We think many people would agree that there are few buildings in the world that are as beautiful and fascinating as castles. Think about it — how cool would it be to have your own castle? Fortified structures that were built in Europe and the Middle East during the Middle Ages, these buildings not only have a striking appearance, but they were built for nobility. Therefore, they often have an intriguing history. There are many different types and designs of castle, with some dating back as far as the 9th and 10th centuries. Here are the 10 coolest castles on the planet, all of which are as fascinating as they are breathtaking.
10. Conwy Castle, North Wales
Built by Edward I during his conquest of Wales, this impressive fortress dates back to 1283 and therefore has a rich history. It was created as part of a larger defensive structure along with the enormous Conwy town walls. It has played a key role in a number of wars, including the siege of Madog ap Llywelyn and the English Civil War. It is now considered by UNESCO to be a World Heritage site. Although now in a somewhat ruined condition, the castle still looks impressive to this day and remains a popular tourist attraction despite the ongoing maintenance and repair work. The castle is known for its massive defensive wall along with four huge towers that reach 70 feet high, and it has been described as “the finest examples of late 13th century and early 14th century military architecture in Europe.”
9. Miranda Castle, Belgium
Often called Noisy Castle, Miranda Castle is a 19th century neo-Gothic castle found in Ardennes, Belgium. Abandoned today due to the cost to maintain it, it was first built by English architect Edward Milner in 1866 but he would pass away before it was completed. Part of the Battle of the Bulge took place on the property, and this saw the castle occupied by Nazis at the time. Following the war it was taken over by the National Railway Company of Belgium as an orphanage and holiday camp for sick children, and it stayed as this into the 1970s. It was during this period that it was renamed to Noisy Castle. The striking building is now in a derelict state with some heavy structure damage and it is closed to the public, but it remains a favorite venue for urban explorers and it is clear to see why.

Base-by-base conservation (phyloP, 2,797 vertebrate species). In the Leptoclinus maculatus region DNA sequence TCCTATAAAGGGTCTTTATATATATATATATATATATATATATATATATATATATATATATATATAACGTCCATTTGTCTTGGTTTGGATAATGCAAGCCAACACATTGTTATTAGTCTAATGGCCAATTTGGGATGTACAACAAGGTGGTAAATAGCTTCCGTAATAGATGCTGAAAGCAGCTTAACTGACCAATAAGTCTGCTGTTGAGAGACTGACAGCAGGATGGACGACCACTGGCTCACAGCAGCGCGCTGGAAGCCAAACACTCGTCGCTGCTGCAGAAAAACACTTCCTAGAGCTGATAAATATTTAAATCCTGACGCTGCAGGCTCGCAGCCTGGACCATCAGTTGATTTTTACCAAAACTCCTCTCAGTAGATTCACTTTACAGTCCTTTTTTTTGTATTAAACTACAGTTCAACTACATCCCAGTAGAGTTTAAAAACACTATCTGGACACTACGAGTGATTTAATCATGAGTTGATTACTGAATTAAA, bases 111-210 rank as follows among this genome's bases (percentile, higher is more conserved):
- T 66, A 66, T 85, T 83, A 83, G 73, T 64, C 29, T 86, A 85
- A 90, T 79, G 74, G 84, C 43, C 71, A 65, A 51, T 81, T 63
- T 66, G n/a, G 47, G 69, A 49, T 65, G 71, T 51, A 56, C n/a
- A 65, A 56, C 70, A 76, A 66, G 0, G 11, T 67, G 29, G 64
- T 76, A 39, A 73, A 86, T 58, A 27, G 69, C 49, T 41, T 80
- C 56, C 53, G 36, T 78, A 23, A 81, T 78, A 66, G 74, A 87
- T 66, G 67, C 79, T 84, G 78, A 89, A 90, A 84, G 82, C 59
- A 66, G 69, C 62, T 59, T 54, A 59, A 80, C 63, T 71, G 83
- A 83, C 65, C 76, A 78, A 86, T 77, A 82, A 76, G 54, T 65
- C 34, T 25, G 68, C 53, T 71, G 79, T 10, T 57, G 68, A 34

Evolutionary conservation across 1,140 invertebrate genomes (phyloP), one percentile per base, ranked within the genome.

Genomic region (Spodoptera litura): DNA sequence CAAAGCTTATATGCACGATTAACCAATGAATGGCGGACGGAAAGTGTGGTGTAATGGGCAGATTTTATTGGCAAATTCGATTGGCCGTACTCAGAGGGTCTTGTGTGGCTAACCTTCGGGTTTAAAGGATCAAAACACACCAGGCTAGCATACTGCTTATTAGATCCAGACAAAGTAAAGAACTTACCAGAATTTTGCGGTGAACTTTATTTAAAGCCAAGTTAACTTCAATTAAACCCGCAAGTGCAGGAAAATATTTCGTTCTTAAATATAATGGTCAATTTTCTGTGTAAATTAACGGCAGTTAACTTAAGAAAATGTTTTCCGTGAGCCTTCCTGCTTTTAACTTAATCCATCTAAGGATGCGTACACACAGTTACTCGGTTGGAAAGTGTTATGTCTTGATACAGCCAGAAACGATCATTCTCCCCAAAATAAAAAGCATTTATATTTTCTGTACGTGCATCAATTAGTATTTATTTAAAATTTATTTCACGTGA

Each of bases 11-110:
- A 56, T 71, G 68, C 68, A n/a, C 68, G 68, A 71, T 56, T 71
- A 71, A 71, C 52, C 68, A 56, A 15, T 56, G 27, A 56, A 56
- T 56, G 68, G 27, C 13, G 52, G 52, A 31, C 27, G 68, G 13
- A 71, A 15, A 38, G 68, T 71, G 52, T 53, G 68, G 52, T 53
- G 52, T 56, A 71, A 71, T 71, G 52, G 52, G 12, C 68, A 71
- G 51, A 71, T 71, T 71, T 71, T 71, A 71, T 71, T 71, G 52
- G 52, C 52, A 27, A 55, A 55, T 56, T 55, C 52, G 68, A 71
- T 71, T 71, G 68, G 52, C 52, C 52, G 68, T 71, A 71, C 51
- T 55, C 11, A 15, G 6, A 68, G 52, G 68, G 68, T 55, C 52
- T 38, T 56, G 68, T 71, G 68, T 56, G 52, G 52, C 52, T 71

8. Hochosterwitz Castle, Austria
Situated atop a rock 172 meters into the sky, Hochosterwitz Castle is mightily impressive and a huge tourist attraction in Austria. It is situated near Sankt Georgen am Langsee, just east of Sankt Veit an der Glan in Carinthia. Seeing as it is built so high up, the castle can be seen from up to 19 miles away on a clear day. The site was first mentioned in an 860 deed, but it has been owned by the Khevenhuller noble family since around 1541. Some parts of the castle are open to the public, including rooms containing paintings, weapons, and armor. It is said that the castle has never been conquered and this is due to enormous fortification and its location. It has 14 gates each equipped with different methods of guarding the path, making it an impressive fortress as well as a stunning medieval castle up in the clouds.